Business Studies Paper on The Tyrannosaur Rex

The Tyrannosaur Rex is a predatory lizard. It is the most popular carnivore dinosaur. The family Tyrannosauroidea consist of enormous predatory lizards, including T. Rex. Archeology traces Tyrannosaurs to western North America, across Texas and Alberta. Archeological evidence of fossil remains in rock formation date to the upper Cretaceous Period and the Maastrichtian age around 66 million years ago. The tyrannosaur is the last known member of the Tyrannosaurid. Archeological evidence points out that T. Rex was the last non-avian dinosaur before Cretaceous Paleogene extinction (Live Science).

The Tyrannosaurs are the largest carnivorous dinosaurs traced and among the largest known theropods. They were entirely bipedal with small forearms. The most common characteristics of the species are the size of their arms and hands that have only two fingers. They had an extensive jaw and skull alongside an enormous tail. The complete fossil specimens indicate the animal grew up to 12.3 m long, and 3.66 m high. The animal weighed approximately 8.4 to 14 metric tons (Therrien, Henderson, 2007). Additionally, it has a record of the largest bite force among all terrestrial animals. The dinosaur had a characteristic long S-shaped neck that was prominent among theropods. The animal had a long and massive tail. The tail contained over forty vertebrae and was essential in balancing the enormous skull and torso.

Fossil remains and specimens of the Tyrannosaurs are preserved at the Field Museum of Natural History. The specimen called Sue is about 85 percent complete. Sue measures 40 ft long is 12 feet tall at the hips. Its approximate weight is about 9 tons. Other specimen remains indicate a variation of weight within a range of 8 to 14 metric tons. The length of T. Rex skull is about 1.5 meters with huge fenestrae that provided areas for muscle attachment and reduced skull weight (Live Science).

The Tyrannosaur dinosaur had some different features from those of other non-Tyrannosauroid theropods. T. Rex’s physical appearance includes a wide rear and base with a small and protruding snout. The narrow neck and the head region enhances binocular focus and vision. T. Rex has an enormous skull with fused and pneumatized bones. Fused regions prevented movement between bones. Pneumatized bones were highly flexible and lighter. The outstanding features of the skull provided for a strong jaw with potent bite force. T. rex’s upper jaw tip is U-shaped, which contrasts to the V-shape common in non-tyrannosauroid carnivores. Additionally, the animal had a complex dental formula. The front part of the upper jaw comprised premaxilla teeth with reinforcing ridges on the inside. The teeth of the upper jaw were larger than those of the lower jaw. The teeth at the back were spaced with supporting ridges around them (Hutchinson, Bates, Molnar, Allen, Makovicky, 2011).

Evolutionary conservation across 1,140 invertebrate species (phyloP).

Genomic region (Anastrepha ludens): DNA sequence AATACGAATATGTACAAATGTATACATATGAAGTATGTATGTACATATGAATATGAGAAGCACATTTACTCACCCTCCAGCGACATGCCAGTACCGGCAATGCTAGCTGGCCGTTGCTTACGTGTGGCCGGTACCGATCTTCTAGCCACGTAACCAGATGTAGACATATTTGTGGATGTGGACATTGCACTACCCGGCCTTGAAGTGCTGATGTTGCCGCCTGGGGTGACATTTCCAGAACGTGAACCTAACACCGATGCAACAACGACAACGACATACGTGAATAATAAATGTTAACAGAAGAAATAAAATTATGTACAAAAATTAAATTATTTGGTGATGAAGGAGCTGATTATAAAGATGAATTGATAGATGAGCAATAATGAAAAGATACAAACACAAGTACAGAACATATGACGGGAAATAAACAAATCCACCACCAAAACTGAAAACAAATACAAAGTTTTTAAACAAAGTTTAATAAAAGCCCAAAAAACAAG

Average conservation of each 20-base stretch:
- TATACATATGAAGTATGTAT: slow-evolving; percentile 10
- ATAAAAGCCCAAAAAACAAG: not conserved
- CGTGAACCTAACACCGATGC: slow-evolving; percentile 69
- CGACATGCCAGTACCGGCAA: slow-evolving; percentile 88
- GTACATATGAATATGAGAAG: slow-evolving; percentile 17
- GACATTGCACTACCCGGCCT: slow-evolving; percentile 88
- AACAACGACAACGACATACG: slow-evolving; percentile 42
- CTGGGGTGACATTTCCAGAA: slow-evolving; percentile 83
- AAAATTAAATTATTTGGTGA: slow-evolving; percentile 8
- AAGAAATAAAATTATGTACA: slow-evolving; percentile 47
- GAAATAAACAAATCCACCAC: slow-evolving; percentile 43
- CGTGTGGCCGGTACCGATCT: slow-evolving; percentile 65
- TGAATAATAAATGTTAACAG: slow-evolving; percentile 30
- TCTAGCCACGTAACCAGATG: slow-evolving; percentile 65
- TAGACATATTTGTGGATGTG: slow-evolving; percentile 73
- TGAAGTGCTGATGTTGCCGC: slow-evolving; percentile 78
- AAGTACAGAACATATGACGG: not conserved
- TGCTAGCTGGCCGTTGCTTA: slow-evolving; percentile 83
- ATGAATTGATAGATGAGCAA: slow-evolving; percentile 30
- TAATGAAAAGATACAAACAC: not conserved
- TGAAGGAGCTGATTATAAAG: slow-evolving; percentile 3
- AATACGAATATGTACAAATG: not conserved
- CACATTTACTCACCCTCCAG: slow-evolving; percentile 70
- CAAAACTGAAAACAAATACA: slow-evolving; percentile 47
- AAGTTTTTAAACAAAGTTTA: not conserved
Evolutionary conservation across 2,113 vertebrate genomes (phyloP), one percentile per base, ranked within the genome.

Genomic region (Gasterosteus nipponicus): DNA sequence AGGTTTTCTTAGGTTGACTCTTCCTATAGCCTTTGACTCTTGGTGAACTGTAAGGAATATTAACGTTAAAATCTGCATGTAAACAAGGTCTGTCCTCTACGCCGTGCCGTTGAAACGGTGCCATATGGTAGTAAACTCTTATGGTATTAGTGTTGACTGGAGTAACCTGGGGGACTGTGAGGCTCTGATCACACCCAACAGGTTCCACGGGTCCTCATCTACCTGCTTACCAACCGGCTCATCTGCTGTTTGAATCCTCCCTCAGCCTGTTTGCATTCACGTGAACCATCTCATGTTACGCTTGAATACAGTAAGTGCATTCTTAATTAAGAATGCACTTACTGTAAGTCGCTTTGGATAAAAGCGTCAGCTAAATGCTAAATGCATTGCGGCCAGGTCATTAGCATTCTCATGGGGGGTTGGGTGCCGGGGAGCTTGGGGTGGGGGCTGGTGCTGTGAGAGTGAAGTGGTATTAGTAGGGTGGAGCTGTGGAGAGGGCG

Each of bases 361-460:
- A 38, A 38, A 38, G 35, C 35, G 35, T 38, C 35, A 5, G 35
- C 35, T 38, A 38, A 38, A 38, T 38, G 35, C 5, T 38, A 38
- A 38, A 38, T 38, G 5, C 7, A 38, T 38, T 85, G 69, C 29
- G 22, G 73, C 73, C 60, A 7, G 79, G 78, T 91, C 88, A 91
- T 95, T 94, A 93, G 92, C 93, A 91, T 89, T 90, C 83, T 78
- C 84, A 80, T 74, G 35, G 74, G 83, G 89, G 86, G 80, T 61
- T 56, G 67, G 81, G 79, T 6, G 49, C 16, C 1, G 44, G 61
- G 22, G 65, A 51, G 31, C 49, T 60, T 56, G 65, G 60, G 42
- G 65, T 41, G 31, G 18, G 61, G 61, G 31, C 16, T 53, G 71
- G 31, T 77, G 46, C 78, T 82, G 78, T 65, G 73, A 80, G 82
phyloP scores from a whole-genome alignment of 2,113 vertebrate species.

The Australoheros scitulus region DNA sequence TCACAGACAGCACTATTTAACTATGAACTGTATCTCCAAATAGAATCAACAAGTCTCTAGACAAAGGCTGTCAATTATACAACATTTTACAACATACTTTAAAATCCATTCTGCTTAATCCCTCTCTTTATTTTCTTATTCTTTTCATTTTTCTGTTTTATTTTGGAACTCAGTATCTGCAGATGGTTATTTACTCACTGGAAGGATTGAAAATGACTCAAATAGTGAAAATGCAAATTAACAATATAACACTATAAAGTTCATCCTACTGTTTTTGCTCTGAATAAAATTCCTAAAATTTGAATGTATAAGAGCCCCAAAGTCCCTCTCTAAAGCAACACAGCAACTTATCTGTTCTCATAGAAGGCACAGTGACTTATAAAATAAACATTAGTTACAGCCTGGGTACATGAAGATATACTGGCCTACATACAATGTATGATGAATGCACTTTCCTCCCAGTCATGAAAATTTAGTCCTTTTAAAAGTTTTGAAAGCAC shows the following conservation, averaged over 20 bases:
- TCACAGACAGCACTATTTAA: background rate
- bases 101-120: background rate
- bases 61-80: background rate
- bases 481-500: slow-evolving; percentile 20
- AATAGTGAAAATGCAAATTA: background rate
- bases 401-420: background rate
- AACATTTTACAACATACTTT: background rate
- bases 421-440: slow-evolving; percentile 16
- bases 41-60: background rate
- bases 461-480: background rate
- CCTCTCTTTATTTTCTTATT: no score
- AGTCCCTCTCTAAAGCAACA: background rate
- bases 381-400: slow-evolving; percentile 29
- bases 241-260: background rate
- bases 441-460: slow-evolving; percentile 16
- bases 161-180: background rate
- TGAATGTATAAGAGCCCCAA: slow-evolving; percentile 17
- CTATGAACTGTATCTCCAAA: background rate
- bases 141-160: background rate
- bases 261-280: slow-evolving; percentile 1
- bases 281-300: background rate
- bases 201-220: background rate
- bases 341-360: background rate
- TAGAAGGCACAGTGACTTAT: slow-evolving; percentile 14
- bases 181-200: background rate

The largest tooth specimen is approximately twelve inches long. The T. Rex Dinosaur exhibited greater mobility than any other land lizard. The king lizard originated from Asia and North America as an invasive species. The T. rex was the largest compared to other tyrannosaurs, including Zhuchengtyrannus and Tarbosaurus. Its mobility and speed stand at a range of 25-45 mph. The speed could have been essential for hunting processes (Live Science).

Figure 1: t. Rex (source: Field Museum)

Common among Tyrannosaurus was the complex and increased sensory capabilities. Scientist indicate that T-rex had intricate relativity in the rapid and coordinated eye and head movement. T. Moreover, it had enhanced sound senses capable of processing low-frequency sound making it able to trace prey from a distance. They also possessed high smell sensitivity making it possible to smell a carcass from range.

 

Works Cited

Field Museum. “SUE at the field museum,” 2018. http://archive.fieldmuseum.org/sue/?_ga=1.256723145.352611903.1414146341#exhibiting [Accessed 20 Apr. 2018].

Live Science. (2018). “Tyrannosaurus Rex: facts about T. Rex, king of the dinosaurs”, 2018. https://www.livescience.com/23868-tyrannosaurus-rex-facts.html [Accessed 20 Apr. 2018].

Hutchinson, J. R.; Bates, K. T.; Molnar, J.; Allen, V.; Makovicky, P. J. (2011). “A Computational Analysis of Limb and Body Dimensions in Tyrannosaurus rex with Implications for Locomotion, Ontogeny, and Growth”. PLoS ONE6 (10): e26037.

Therrien, F.; Henderson, D. M. (2007). “My theropod is bigger than yours … or not: estimating body size from skull length in theropods”. Journal of Vertebrate Paleontology27(1): 108–115